Our 35 Most Popular Stories of 2019

Damir Khabirov/iStock via Getty Images
Damir Khabirov/iStock via Getty Images

Mental Floss readers are a curious bunch. Need proof? Look no further than our list of the year's most popular stories, which covered everything from how much those Beanie Babies gathering dust in your attic might be worth to the life and legacy of Rosa Parks.

1. The 10 Most Valuable Beanie Babies That Could Be Hiding in Your Attic

Beanie Babies strapped into seatbelt in a car
Emmanuel Morales, Flickr // CC BY 2.0

Beanie Babies like the purple Princess Diana bear are listed for $600,000 on eBay, but how much money are the nostalgic toys really worth? We dug into the details.

2. Why Do Dogs Kick Their Feet After They Poop?

Dogs that dig into the ground after relieving themselves aren't trying to bury their waste. They're leaving a fecal message for other dogs.

3. The 25 Highest-Grossing Movies of All Time Worldwide

Shortly after grossing $2 billion in record time, Avengers: Endgame officially became the highest-grossing movie of all time—knocking James Cameron's Avatar, which had held the top spot for a full 10 years, to runner-up status.

4. 10 Examples of the Mandela Effect

Tom Cruise stars in 'Risky Business' (1983)
Tom Cruise stars in Risky Business (1983).
Warner Home Video

Did Tom Cruise really dance in his underwear and a pair of Ray-Bans in Risky Business? If you answered “yes,” you might be suffering from the Mandela Effect.

5. If You Can Correctly Pronounce Every Word in This 1920s Poem, You’re Among the English-Speaking Elite

English is a tricky language to learn. Native speakers may take this for granted, failing to realize how intricate—and inconsistent—many of its pronunciation rules are. But how good are you?

6. 6 Conspiracy Theories That Turned Out to Be True

Humans love conspiracy theories, and always have (there’s even evidence that ancient Romans had a few). But with the advent of the internet, they seem to be everywhere—and some of them are actually true.

7. McDonald’s Happy Meals Now Come With Roald Dahl Books Instead of Toys in New Zealand

Would you like a Matilda or BFG to go with your burger and fries? If you're a young Kiwi, you just might have gotten your wish in 2019.

8. The 35 Best-Selling Albums in American History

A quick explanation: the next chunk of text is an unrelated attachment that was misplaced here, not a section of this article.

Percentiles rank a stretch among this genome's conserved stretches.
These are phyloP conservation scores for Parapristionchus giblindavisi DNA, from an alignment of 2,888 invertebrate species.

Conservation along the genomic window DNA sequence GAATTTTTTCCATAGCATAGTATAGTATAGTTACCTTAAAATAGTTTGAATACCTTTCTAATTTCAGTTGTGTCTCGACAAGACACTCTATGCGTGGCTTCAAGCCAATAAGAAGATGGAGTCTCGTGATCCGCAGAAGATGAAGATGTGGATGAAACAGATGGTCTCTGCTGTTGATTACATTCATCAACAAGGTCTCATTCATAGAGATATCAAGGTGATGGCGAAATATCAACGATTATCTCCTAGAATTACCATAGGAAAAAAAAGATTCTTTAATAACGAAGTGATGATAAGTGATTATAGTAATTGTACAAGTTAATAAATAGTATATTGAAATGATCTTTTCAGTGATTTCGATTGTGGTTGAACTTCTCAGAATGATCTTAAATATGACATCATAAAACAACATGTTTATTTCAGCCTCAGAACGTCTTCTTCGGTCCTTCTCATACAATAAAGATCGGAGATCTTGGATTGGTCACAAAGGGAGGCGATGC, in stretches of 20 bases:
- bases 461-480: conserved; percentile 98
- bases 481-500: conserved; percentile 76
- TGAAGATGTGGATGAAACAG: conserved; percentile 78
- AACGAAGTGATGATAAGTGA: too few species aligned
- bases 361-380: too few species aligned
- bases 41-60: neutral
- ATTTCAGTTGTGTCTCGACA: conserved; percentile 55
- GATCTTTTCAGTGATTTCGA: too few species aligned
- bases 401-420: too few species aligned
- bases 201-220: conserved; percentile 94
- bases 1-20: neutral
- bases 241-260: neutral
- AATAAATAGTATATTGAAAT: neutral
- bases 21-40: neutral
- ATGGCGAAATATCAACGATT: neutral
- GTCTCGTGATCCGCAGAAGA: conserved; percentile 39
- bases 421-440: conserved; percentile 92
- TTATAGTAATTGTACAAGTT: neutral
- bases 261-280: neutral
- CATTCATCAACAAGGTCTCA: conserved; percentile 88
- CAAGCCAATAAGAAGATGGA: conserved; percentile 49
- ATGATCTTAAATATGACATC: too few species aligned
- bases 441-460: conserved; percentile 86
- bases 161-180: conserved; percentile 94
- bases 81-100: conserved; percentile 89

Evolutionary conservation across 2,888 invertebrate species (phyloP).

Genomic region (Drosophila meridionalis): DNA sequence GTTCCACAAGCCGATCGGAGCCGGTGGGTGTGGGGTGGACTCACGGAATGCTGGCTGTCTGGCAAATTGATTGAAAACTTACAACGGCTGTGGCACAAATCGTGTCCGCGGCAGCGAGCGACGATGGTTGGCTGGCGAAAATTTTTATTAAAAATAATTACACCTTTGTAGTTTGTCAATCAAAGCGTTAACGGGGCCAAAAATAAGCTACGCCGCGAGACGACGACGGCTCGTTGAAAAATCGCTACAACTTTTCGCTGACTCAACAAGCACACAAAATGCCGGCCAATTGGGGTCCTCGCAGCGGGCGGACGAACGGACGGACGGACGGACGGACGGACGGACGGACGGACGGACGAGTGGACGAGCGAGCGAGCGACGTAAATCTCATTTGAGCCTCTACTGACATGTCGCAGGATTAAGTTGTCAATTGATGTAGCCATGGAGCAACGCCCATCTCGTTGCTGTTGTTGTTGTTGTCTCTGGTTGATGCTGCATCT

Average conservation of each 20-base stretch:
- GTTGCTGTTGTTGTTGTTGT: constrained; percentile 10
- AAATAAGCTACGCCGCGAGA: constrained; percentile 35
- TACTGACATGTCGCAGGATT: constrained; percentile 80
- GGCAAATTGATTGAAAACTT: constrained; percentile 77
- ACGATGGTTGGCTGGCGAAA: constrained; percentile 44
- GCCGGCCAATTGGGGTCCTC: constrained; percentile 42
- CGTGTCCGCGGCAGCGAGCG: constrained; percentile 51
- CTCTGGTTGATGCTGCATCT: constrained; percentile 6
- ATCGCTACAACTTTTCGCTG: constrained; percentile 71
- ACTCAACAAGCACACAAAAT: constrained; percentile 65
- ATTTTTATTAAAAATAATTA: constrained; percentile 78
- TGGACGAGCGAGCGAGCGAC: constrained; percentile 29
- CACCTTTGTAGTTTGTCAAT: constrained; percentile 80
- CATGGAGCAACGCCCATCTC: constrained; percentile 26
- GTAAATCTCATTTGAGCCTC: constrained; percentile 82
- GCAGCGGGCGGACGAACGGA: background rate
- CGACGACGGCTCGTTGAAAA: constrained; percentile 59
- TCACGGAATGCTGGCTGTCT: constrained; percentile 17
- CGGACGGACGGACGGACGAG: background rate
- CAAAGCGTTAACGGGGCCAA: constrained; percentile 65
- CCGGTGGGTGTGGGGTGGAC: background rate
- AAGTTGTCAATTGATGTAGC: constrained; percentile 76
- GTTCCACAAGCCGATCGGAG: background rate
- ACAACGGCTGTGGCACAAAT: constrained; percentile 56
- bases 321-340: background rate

A stack of records.
iStock

What albums are most beloved by Americans? Well, a lot of us seem to own the Eagles's Greatest Hits.

9. Why You Should Never Rinse Your Dishes Before Putting Them in the Dishwasher

If you give your plates and bowls a quick rinse before sticking them in the dishwasher, you may be surprised (and disgusted) to learn that it doesn’t make them any cleaner.

10. 10 Highest-Grossing Movie Franchises of All Time

Star Wars has a long way to go to catch up to the Marvel Cinematic Universe.

11. 10 Bizarre Documentaries That Are Stranger Than Fiction

Jan Broberg, Susan Broberg, Mary Ann Broberg, Bob Broberg, and Karen Campbell in Abducted in Plain Sight (2017)
Top Knot Films

If these were fictional stories, you'd have a hard time swallowing them.

12. The Right Way to Pet a Dog, According to Veterinarians

Much like humans, dogs are complex creatures with a wide range of personalities.

13. 45 Amazing Facts About All 44 American Presidents

Discover which American president wanted to be a concert violinist, which carried a dictionary around in his pocket, and who burned his official White House portrait.

14. Why You Should Always Leave the Cap on a Plastic Bottle Before You Recycle It

Many of us were taught to crush plastic bottles and leave the cap off. As it turns out, that isn't the best approach.

15. The 100 Most Popular Baby Names of 2019

Happy, laughing baby boy
ideabug/iStock via Getty Images

If you’re looking for a baby name that sounds cool or unique, Posie and Milo could be a good place to start.

16. You've Been Assembling Your Hard-Shell Tacos all wrong

There's a simple trick for preventing your crunchy hard-shell taco from breaking apart in your hand.

17. 30 Hilarious German Insults You Should Start Using Immediately

Some of these insults are amusingly innocent-sounding, while others are pretty devastating—so let’s hope you don’t wind up on the receiving end of one of those.

18. The Classic Novel That Is Most Often Abandoned By Readers

Just because you buy or borrow a book doesn’t necessarily mean that you'll actually finish—or even start—reading it. Though tracking which books don’t get finished is not an exact science, people have tried to figure it out.

19. 10 Surprising Facts About Animal Sex

Tortoises mating in the middle of a road
iStock/Dias Studio

When the filmmakers behind Jurassic Park wanted to create velociraptor sounds, they used recordings of tortoises getting it on.

20. Robert Downey Jr. Improvised One of Iron Man's Most Memorable Lines

Though Iron Man made it seem as if Tony Stark was the role Robert Downey Jr. was born to play, Marvel actively rooted against casting him.

21. 11 Secrets of Target Employees

Target employees, or “team members,” adhere to a company policy of going out of their way to make sure customers leave happy. A number of current and former associates told us about life under the bull's-eye.

22. What's the Difference Between a Possum and an Opossum?

Possum and opossum are sometimes synonyms—but sometimes they refer to different animals. (Also, there's a chance you've been pronouncing opossum wrong all along.)

23. The Best Bookstores in All 50 States

The exterior of The Strand Bookstore in New York City.
Robert Kim, Getty Images

From their resident cats to that old book smell, there's something about wandering up and down the aisles of a brick-and-mortar bookstore that online merchants could never replicate.

24. The Ingenious Reason Medieval Castle Staircases Were Built Clockwise

If you’re a fan of Game of Thrones or medieval programs in general, you’re probably familiar with action-packed battle scenes during which soldiers storm castles, dodge arrows, and dash up spiral staircases. And, while those spiral staircases might not necessarily ascend clockwise in every television show or movie you’ve watched, they usually did in real life.

25. 8 Inspiring Facts About Rosa Parks

Rosa Parks's historic arrest isn’t the only thing she should be remembered for.